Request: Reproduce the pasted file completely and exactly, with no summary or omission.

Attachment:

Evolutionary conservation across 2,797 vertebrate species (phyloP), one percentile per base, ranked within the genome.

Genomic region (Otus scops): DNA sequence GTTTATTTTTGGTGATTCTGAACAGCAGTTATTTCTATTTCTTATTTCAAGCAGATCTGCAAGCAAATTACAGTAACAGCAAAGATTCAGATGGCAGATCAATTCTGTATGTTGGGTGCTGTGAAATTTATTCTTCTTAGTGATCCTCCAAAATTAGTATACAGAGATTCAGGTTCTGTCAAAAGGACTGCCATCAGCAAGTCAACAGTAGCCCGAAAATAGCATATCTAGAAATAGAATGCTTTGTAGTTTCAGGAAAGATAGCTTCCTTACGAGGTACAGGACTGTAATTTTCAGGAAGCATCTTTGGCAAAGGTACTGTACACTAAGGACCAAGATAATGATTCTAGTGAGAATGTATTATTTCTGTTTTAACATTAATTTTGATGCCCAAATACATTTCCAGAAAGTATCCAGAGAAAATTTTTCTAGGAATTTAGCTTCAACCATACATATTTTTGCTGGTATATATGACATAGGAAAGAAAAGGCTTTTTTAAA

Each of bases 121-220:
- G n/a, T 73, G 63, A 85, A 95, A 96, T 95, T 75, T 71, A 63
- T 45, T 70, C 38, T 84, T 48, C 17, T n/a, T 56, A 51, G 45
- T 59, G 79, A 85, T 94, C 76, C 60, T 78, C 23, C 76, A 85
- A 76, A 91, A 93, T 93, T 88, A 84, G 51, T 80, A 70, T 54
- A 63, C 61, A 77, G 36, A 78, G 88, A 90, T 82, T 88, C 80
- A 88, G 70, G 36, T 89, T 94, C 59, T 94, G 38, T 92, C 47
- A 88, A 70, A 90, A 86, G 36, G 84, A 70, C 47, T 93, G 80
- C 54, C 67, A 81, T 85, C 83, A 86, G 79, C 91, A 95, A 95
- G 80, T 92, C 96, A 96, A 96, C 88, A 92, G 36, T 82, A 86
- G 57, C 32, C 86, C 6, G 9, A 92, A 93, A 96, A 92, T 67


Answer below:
Evolutionary conservation across 2,797 vertebrate species (phyloP), one percentile per base, ranked within the genome.

Genomic region (Otus scops): DNA sequence GTTTATTTTTGGTGATTCTGAACAGCAGTTATTTCTATTTCTTATTTCAAGCAGATCTGCAAGCAAATTACAGTAACAGCAAAGATTCAGATGGCAGATCAATTCTGTATGTTGGGTGCTGTGAAATTTATTCTTCTTAGTGATCCTCCAAAATTAGTATACAGAGATTCAGGTTCTGTCAAAAGGACTGCCATCAGCAAGTCAACAGTAGCCCGAAAATAGCATATCTAGAAATAGAATGCTTTGTAGTTTCAGGAAAGATAGCTTCCTTACGAGGTACAGGACTGTAATTTTCAGGAAGCATCTTTGGCAAAGGTACTGTACACTAAGGACCAAGATAATGATTCTAGTGAGAATGTATTATTTCTGTTTTAACATTAATTTTGATGCCCAAATACATTTCCAGAAAGTATCCAGAGAAAATTTTTCTAGGAATTTAGCTTCAACCATACATATTTTTGCTGGTATATATGACATAGGAAAGAAAAGGCTTTTTTAAA

Each of bases 121-220:
- G n/a, T 73, G 63, A 85, A 95, A 96, T 95, T 75, T 71, A 63
- T 45, T 70, C 38, T 84, T 48, C 17, T n/a, T 56, A 51, G 45
- T 59, G 79, A 85, T 94, C 76, C 60, T 78, C 23, C 76, A 85
- A 76, A 91, A 93, T 93, T 88, A 84, G 51, T 80, A 70, T 54
- A 63, C 61, A 77, G 36, A 78, G 88, A 90, T 82, T 88, C 80
- A 88, G 70, G 36, T 89, T 94, C 59, T 94, G 38, T 92, C 47
- A 88, A 70, A 90, A 86, G 36, G 84, A 70, C 47, T 93, G 80
- C 54, C 67, A 81, T 85, C 83, A 86, G 79, C 91, A 95, A 95
- G 80, T 92, C 96, A 96, A 96, C 88, A 92, G 36, T 82, A 86
- G 57, C 32, C 86, C 6, G 9, A 92, A 93, A 96, A 92, T 67